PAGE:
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Has an Aussie cyclist finally found the way to stop magpies attacking riders?

Gardening bird scarer tape on helmet said to prevent 75 per cent of attacks

It’s springtime Down Under right now – and for many cyclists in Australia, that means a season of fending off unwelcome attacks from less-than-friendly magpies. But now, one rider from Queensland thinks he may have found a solution to deter them from swooping down on him, by using bird scarer tape of the kind that can be bought cheaply from a local hardware store.

Paul Heymans, head of the Brisbane Valley Rail Trail Users Association told that he had come across the idea by chance after putting ribbons on his cycle helmet, resulting in fewer attacks.

“It came about because we were doing some work with some ribbons and helmets, just something a little bit fancy for an event,” he explained.

“I happened to notice that the magpies that used to attack me were actually avoiding me.

“I don't know why we didn't think of it before. It does the job and that's what it's designed to do.”

Somerset Regional Council has bought 2,000 metres of the tape, which is usually used by gardeners to protect plants, and is distributing it to riders via local tourist information centres close to the 161-km trail.

“It's not 100 per cent effective,” Mr Heymans said. “I reckon it's about 85 per cent effective, but it does work.

“I tried it out on one of the worst magpies [in the area] — he wasn't very impressed by two strands of tape, and I tried them on four strands and it worked.

“It's a bit like a Medusa effect at the back of your helmet, where you've got these silver things waving.”

Other measures adopted by cyclists – with, it has to be said, varying degrees of success – to try and deter magpies defending their territory include putting stickers on their helmets to create the illusion of eyes, or threading cable ties through to make a spiky surface.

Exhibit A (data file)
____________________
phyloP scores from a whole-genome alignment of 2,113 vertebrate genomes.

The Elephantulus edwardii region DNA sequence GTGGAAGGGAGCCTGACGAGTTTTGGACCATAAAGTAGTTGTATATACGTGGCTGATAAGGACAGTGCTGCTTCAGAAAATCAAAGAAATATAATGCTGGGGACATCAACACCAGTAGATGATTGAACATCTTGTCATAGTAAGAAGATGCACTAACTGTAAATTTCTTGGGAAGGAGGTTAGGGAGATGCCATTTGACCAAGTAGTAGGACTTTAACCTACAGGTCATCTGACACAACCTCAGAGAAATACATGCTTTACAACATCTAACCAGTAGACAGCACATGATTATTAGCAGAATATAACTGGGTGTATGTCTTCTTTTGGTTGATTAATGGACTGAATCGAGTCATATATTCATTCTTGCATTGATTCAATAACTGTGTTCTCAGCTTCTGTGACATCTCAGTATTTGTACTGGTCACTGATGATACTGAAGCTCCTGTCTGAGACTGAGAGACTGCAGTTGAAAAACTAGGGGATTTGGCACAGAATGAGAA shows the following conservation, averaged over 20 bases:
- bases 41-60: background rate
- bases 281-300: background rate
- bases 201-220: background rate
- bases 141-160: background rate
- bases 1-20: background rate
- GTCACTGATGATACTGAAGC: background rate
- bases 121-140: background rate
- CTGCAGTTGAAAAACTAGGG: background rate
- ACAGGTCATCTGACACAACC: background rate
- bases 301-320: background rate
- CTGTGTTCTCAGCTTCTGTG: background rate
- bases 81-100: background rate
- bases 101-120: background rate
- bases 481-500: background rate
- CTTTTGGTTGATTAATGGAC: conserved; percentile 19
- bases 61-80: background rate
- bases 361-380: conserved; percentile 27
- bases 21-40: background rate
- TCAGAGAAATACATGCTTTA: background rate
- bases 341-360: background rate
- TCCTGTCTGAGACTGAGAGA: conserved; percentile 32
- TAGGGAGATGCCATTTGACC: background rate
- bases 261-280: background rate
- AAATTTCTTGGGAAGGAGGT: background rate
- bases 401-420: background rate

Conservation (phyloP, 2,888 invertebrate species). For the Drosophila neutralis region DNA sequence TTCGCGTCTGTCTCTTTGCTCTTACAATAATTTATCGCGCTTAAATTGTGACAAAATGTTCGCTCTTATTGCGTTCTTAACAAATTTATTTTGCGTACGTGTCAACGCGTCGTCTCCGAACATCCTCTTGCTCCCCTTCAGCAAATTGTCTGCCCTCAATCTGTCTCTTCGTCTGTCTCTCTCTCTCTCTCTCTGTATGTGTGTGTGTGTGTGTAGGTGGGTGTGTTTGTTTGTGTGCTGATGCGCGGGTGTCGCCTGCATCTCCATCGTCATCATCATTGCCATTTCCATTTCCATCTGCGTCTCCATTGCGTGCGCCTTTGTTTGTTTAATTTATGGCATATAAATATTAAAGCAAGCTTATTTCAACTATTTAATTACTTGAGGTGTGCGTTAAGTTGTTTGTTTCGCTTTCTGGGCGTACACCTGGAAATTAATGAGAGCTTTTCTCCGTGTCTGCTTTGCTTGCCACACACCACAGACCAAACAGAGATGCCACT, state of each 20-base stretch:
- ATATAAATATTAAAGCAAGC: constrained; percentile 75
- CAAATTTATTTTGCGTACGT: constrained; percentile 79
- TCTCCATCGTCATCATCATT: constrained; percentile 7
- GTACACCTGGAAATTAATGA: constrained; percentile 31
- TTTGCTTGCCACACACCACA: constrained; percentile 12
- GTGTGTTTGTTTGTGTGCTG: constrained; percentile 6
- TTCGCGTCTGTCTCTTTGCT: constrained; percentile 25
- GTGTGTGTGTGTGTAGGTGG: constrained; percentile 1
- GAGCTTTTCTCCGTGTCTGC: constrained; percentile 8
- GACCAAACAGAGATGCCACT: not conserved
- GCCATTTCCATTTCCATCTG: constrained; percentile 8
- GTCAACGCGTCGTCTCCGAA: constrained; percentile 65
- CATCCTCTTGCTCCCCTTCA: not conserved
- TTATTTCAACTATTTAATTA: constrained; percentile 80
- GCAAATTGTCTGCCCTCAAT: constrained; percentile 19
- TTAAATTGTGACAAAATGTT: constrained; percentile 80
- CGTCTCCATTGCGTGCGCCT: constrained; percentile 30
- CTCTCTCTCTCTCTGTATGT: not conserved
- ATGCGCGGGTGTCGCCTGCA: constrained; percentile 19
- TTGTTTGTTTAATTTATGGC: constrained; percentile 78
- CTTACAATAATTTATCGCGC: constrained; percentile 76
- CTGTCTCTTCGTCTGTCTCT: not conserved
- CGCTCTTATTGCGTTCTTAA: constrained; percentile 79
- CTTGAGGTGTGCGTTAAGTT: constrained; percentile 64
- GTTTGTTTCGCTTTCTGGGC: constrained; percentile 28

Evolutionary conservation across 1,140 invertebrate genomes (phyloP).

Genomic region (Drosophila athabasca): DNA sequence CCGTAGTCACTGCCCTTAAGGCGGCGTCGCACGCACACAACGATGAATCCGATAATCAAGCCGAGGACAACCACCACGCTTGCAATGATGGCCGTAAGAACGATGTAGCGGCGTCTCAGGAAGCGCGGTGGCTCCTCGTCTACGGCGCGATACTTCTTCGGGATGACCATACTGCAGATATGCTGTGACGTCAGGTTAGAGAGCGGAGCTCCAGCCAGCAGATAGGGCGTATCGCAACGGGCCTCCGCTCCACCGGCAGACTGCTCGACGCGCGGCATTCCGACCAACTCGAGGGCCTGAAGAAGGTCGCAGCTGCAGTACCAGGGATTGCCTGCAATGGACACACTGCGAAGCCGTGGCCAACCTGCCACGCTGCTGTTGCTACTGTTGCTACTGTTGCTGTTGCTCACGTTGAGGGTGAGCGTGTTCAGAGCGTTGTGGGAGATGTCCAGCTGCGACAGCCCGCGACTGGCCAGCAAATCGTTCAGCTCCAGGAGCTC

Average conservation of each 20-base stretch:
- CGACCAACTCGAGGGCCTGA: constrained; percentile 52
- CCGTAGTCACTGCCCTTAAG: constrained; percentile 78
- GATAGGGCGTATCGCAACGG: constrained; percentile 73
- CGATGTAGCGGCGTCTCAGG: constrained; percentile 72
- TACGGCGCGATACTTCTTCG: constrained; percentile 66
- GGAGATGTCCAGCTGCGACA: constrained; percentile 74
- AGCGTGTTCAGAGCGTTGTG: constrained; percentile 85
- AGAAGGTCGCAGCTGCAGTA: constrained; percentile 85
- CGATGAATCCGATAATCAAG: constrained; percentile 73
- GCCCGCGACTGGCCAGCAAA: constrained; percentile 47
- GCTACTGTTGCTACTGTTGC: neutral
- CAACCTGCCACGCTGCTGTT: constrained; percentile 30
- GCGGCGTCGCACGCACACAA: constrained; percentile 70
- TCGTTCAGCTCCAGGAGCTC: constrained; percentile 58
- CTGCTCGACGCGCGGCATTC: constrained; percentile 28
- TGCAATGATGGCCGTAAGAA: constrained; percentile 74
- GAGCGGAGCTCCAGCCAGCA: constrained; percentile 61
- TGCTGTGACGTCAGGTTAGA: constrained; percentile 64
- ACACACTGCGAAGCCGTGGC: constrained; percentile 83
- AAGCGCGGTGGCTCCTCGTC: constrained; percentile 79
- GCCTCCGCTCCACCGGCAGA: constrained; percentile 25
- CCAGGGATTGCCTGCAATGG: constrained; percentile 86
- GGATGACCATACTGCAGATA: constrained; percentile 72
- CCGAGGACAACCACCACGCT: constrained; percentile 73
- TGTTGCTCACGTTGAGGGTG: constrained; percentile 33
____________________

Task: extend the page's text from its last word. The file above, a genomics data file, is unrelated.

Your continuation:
Mr Heymans said: “One of the problems we have with the real psycho magpies that are extremely aggressive towards people is that if they get too bad, then they're very often relocated.

“That's actually quite cruel for the magpie because if they go into another magpie's territory, they are very likely to be attacked and possibly even killed by the other magpies.”

He added that he hoped the availability of the tape would encourage people who are fearful of being attacked to use the trail during magpie season, with visitor numbers typically dropping in the two or three months of the year when the problem is at its worst.

In 2016, we reported how Queensland-based behavioural ecologist Darryl Jones believes that magpies remember their victims.

> Cyclist-attacking magpies remember their victims

“If they think you’re a threat, they will follow you and attack you for years," he said.

It is believed that around 9 per cent of the magpie population in Australia becomes aggressive during nesting season,  and that cyclists are the target of one in two attacks on people, with the birds typically swooping down on the rider’s head from behind.

“Magpies only attack when there are chicks in the nest, so if there are going to be more chicks, there are going to be more attacks,” Jones said in 2016, when a mild winter meant an unusually early start to the nesting season.

He added: “If you’ve been attacked in the past, you’ll probably get attacked in the future.”'s resident Australian passport-holder John Stevenson adds:

From the Northern hemisphere being swooped by a magpie sounds faintly comical, but the Australian magpie Gymnorhina tibicen is quite a bit bigger than the Eurasian magpie Pica pica — the two are only very distantly related — and has a considerably beefier beak. The first you know of being swooped is when you hear a loud cracking noise by your ear. It's startling as all hell, and it's not unusual for the strike to draw blood. I had to change my route to work one year because it felt likely that the magpie that kept swooping me was sooner or later going to make me swerve under a truck. If Paul Heymans has found a way to deter them, it could be the biggest ever improvement in Australian cycling road safety.

Simon joined as news editor in 2009 and is now the site’s community editor, acting as a link between the team producing the content and our readers. A law and languages graduate, published translator and former retail analyst, he has reported on issues as diverse as cycling-related court cases, anti-doping investigations, the latest developments in the bike industry and the sport’s biggest races. Now back in London full-time after 15 years living in Oxford and Cambridge, he loves cycling along the Thames but misses having his former riding buddy, Elodie the miniature schnauzer, in the basket in front of him.

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